Big Ten Icons: Mark Spitz

Mark Spitz swam as if something was chasing him. In a sense, something was, even and perhaps most notably during a four-year period of world domination. Just 18 when he qualified for the Mexico City Olympics in 1968, Spitz was already one of swimming’s most accomplished performers, his resume packed with age-group world records, AAU titles and Pan-American and Maccabiah Games medals. He was perceived as a bit boastful, but not totally unrealistic when he suggested he just might leave Mexico with six gold medals.

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Big Ten Icons: John Wooden

John Wooden cast such a giant shadow as a college basketball coach that his comparably impressive achievements as a player are easily overlooked. Indeed, when Wooden died at age 99 earlier this year, his incomparable run of 10 national championships over a 12-year stretch at UCLA led the tributes. Seven of those titles came in succession as the Bruins became the gold standard in the college game. The period also featured an 88-game winning streak, four undefeated seasons, a 38-game NCAA tournament winning streak and a 140-2 record at Pauley Pavilion, UCLA’s home court.

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Big Ten Icons: Ron Dayne

An opponent once said playing defense against Ron Dayne was “like trying to tackle a Coke machine.” Or maybe like trying to interrupt a landslide. At 5-foot-10 and 260 pounds, Dayne left a trail of bodies in his wake whenever he carried the football for the Wisconsin Badgers, which was often: a Big Ten-record 1,220 times in four seasons. Combining body-builder bulk with sprinter’s speed, he was the most prolific rusher in NCAA history, piling up 6,397 yards. The total grows to 7,125 yards if bowl games are included, and they ought to be — Dayne ran for 246 yards and scored four touchdowns against UCLA and accumulated 200 yards against Stanford in Wisconsin’s back-to-back Rose Bowl victories in 1999-2000. He was voted MVP of both games, the only two-time Rose Bowl MVP in Big Ten history.

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12 In A Row: Badger Men Do It Again

They’re at an even dozen, and next fall the Badgers will be in pursuit of a baker’s dozen. That’s right, the Wisconsin men’s cross country team claimed its unprecedented 12th straight Big Ten Men’s Cross Country Championship on Sunday in Verona, Wis. Landon Peacock took top honors, finishing the eight-kilometer race in 23:41 to pace the Badgers. Wisconsin finished with 28 team points, followed by Indiana with 75 and Minnesota with 101.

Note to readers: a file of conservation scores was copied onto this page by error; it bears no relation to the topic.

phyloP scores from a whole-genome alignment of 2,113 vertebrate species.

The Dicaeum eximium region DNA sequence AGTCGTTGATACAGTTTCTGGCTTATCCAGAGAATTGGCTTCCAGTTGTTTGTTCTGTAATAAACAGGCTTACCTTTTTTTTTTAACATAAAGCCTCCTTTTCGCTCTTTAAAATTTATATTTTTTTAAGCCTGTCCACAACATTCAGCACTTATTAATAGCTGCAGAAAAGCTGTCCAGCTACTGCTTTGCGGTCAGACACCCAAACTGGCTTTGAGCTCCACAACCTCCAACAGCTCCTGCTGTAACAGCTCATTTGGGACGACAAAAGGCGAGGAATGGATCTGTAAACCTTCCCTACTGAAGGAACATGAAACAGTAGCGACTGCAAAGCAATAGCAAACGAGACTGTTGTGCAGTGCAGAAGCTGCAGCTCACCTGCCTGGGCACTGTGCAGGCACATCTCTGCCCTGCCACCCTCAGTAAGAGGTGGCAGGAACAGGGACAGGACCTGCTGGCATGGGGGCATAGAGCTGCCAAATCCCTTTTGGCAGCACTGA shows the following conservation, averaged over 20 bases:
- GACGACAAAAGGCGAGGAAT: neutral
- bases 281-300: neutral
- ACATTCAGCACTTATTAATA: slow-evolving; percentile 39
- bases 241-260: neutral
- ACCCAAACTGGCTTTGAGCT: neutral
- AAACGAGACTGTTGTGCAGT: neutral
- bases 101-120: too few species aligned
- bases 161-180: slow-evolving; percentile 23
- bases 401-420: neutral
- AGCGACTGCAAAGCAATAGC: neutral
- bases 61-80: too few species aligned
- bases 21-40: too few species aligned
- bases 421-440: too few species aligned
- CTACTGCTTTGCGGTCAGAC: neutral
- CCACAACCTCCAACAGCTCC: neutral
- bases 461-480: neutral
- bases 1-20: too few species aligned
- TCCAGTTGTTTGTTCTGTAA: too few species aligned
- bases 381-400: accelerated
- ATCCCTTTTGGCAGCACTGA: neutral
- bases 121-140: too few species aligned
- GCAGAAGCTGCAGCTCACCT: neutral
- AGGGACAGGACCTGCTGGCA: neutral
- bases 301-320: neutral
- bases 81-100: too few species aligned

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Michigan State Women Win Big Ten Crown

The Michigan State women’s cross country team won its third Big Ten title Sunday at the Thomas Zimmer Championship Cross Country Course in Verona, Wis. Emily MacLeod won the event (19:54) to lead the Spartans to the title, their first since 2001. Four Spartans finished in the top 25 as the team tallied 74 points, 14 fewer than runner-up and in-state rival Michigan.

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Big Ten Icons: Otto Graham

Lynn “Pappy” Waldorf obviously had his Northwestern football team in mind when he spotted a strong-armed freshman throwing feathery-soft spirals in an NU  fraternity football league in the fall of 1940. Waldorf suggested the youngster might want to give the Wildcat varsity a try the following season. He did, and football’s gain was something of a loss for basketball, baseball and music. Otto Everett Graham Jr. was Waldorf’s discovery. Few athletes have ever been as accomplished, not to mention as versatile. Graham would win eight varsity letters in three sports at Northwestern and make All-America in football and basketball. He won a total of eight championships in the two sports as a professional and is a member of the College and Pro Football halls of fame.

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Big Ten Icons: Dave Winfield

Dave Winfield had never played a down of college football at the University of Minnesota, but the Minnesota Vikings thought they knew an athlete when they saw one. They drafted Winfield in 1973, envisioning a pass-catching, stretch-the-field tight end. They also knew that signing Winfield might involve outbidding the NBA’s Atlanta Hawks and the Utah Stars of the rival ABA, who had seen enough of him on the basketball court to believe Winfield had a future at forward in the pro game. Winfield was a complementary player for the Gophers’ 1972 Big Ten champions, but Bill Musselman, his coach at Minnesota, called him “the best 6-6 rebounder I’ve ever had.”

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